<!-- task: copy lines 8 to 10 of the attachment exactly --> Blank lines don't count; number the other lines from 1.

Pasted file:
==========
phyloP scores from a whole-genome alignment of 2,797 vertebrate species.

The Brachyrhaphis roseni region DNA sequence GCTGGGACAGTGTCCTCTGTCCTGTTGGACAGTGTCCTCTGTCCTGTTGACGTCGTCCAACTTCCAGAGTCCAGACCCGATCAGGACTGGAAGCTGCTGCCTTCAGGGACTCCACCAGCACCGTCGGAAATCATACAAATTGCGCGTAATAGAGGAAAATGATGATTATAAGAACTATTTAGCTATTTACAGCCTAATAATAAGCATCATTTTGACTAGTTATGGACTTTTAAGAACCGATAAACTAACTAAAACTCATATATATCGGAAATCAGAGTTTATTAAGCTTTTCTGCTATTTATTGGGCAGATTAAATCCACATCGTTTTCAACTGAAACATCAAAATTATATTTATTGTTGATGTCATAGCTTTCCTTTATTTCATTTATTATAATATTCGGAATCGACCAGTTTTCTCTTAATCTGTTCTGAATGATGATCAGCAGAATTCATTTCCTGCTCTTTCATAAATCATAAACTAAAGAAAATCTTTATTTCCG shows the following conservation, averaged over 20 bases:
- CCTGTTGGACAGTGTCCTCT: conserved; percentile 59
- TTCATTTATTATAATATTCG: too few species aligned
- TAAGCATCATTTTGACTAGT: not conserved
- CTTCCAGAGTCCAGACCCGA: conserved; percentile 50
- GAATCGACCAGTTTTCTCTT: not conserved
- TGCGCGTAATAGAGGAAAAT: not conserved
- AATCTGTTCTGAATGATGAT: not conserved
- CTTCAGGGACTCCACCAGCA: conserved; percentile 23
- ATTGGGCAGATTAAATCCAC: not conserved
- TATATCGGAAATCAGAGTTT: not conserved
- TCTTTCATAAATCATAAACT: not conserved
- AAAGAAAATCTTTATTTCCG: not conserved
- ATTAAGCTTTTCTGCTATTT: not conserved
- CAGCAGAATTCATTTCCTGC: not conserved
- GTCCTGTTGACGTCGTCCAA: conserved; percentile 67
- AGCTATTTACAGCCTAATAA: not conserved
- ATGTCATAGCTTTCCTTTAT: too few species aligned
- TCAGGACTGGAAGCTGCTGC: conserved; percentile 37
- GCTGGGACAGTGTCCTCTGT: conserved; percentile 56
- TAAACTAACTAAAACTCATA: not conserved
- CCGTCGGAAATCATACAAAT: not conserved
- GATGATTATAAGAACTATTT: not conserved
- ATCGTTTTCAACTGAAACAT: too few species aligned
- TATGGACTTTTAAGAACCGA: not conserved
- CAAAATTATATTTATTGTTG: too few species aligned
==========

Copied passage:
- TGCGCGTAATAGAGGAAAAT: not conserved
- AATCTGTTCTGAATGATGAT: not conserved
- CTTCAGGGACTCCACCAGCA: conserved; percentile 23